The former U.S. Attorney for north Georgia is back in private practice with King & Spalding’s growing white-collar practice.

John Horn served as U.S. Attorney for the northern district in Georgia from 2015, when he succeeded Sally Yates, until he stepped down late last year. President Donald Trump tapped former state Rep. B.J. Pak to take his spot.

Horn worked for King & Spalding before he joined the Justice Department, where he led cases involving cybercrime, national security, fraud and public corruption. He was also deputy chief of the department’s narcotics and organized drug enforcement unit.

He is the fifth former U.S. Attorney to work for the mega-firm.


The Trump administration plans to ask people about their citizenship status in the 2020 U.S. Census, a decision that prompted an outcry from civil and immigrants rights groups who warned it would lead to fewer responses.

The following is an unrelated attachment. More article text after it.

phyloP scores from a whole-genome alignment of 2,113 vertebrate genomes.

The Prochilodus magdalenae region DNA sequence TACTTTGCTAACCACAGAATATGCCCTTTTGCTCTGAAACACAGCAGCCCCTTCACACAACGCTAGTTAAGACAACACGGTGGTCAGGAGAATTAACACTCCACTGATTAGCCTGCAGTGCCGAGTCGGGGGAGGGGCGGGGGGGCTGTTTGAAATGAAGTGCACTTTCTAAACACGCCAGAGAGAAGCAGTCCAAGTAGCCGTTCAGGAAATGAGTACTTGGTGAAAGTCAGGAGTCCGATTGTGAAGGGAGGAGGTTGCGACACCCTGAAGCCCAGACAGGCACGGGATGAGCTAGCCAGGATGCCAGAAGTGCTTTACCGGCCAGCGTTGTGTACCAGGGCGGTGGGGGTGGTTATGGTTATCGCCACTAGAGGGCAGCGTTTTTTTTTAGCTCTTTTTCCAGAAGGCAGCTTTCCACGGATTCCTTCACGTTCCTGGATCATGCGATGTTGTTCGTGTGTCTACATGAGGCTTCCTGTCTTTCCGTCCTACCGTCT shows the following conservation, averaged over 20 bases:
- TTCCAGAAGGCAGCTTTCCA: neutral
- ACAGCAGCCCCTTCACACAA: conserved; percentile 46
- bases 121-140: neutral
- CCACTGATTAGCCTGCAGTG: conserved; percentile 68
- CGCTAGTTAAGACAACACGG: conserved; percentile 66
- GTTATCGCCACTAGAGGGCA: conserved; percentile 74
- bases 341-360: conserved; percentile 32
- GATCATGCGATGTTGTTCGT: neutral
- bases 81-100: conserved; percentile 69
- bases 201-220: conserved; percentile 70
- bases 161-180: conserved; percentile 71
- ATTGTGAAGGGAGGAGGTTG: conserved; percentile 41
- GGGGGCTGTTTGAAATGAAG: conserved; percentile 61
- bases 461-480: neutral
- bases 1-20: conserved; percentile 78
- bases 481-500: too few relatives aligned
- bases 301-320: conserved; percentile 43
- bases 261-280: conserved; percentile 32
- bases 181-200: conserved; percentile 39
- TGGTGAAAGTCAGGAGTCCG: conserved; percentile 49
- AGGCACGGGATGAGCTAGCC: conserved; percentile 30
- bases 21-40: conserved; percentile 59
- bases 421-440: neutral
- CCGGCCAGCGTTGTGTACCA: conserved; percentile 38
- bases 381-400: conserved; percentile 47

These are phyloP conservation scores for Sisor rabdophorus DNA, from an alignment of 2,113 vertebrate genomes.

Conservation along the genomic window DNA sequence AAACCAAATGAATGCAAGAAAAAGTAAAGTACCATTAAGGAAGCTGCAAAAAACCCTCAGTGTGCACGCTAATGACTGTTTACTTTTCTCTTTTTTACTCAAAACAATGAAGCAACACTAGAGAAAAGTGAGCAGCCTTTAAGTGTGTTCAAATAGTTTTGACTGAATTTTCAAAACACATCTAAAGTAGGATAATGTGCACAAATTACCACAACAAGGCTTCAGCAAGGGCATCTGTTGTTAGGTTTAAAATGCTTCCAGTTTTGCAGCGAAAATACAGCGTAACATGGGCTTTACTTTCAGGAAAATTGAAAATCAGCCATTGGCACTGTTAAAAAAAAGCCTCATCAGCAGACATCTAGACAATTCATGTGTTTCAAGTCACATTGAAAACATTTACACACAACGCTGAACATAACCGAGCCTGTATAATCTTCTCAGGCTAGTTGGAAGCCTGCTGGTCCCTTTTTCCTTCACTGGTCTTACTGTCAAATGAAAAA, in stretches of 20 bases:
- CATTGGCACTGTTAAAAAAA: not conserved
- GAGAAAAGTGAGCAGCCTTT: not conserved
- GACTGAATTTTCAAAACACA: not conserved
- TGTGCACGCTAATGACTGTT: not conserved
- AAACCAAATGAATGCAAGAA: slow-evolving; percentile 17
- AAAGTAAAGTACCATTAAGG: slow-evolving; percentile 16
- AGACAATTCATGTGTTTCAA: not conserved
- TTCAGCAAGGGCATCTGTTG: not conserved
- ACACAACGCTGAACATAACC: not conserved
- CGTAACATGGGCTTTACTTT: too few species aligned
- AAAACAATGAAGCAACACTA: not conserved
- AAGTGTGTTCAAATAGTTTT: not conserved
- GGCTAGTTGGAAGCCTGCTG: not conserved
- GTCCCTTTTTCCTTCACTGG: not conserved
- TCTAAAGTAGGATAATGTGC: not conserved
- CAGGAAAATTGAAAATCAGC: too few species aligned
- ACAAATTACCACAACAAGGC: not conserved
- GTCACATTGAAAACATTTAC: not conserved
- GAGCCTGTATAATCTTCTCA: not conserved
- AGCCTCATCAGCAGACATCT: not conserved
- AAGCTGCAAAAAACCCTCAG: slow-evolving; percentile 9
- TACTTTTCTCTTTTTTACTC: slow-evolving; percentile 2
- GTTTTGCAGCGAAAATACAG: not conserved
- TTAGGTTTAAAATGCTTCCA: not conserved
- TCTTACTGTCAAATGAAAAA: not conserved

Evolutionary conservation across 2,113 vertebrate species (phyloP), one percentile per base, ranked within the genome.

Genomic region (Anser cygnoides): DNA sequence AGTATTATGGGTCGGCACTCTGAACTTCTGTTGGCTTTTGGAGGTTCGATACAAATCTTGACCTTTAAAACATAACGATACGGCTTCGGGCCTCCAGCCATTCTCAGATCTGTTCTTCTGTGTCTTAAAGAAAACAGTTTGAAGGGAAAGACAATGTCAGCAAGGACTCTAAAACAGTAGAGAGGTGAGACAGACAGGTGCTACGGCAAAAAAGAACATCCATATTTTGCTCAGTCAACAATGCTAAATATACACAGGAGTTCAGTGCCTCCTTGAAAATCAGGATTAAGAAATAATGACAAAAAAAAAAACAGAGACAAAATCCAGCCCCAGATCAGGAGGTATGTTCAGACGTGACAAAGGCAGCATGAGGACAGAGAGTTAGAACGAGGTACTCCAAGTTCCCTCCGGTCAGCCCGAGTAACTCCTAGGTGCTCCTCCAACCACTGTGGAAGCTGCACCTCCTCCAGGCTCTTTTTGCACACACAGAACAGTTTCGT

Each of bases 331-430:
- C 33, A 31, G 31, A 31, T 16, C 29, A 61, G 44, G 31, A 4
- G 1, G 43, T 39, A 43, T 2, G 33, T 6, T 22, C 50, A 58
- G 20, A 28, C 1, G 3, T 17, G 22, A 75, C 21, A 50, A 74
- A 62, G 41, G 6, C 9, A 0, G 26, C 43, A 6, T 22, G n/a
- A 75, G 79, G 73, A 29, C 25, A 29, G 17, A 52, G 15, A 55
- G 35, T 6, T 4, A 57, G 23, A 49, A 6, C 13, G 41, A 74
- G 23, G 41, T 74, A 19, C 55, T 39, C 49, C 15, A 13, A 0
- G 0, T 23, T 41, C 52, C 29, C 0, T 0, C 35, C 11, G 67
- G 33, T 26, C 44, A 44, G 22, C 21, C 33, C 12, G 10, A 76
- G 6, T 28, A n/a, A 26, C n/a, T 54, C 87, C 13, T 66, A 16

The Commerce Department announced last night the data will “permit more effective enforcement” of the Voting Rights Act. “I find that the need for accurate citizenship data and the limited burden that the reinstatement of the citizenship question would impose outweigh fears about a potentially lower response rate,” Commerce Secretary Wilbur Ross wrote in a memo explaining the move yesterday. 

Critics said the question’s inclusion will lead to fewer -- or less accurate -- responses to the Census, which helps determine how congressional districts and federal funding are allocated between the states. Several groups, including the state of California, have threatened to sue the Trump administration over the move.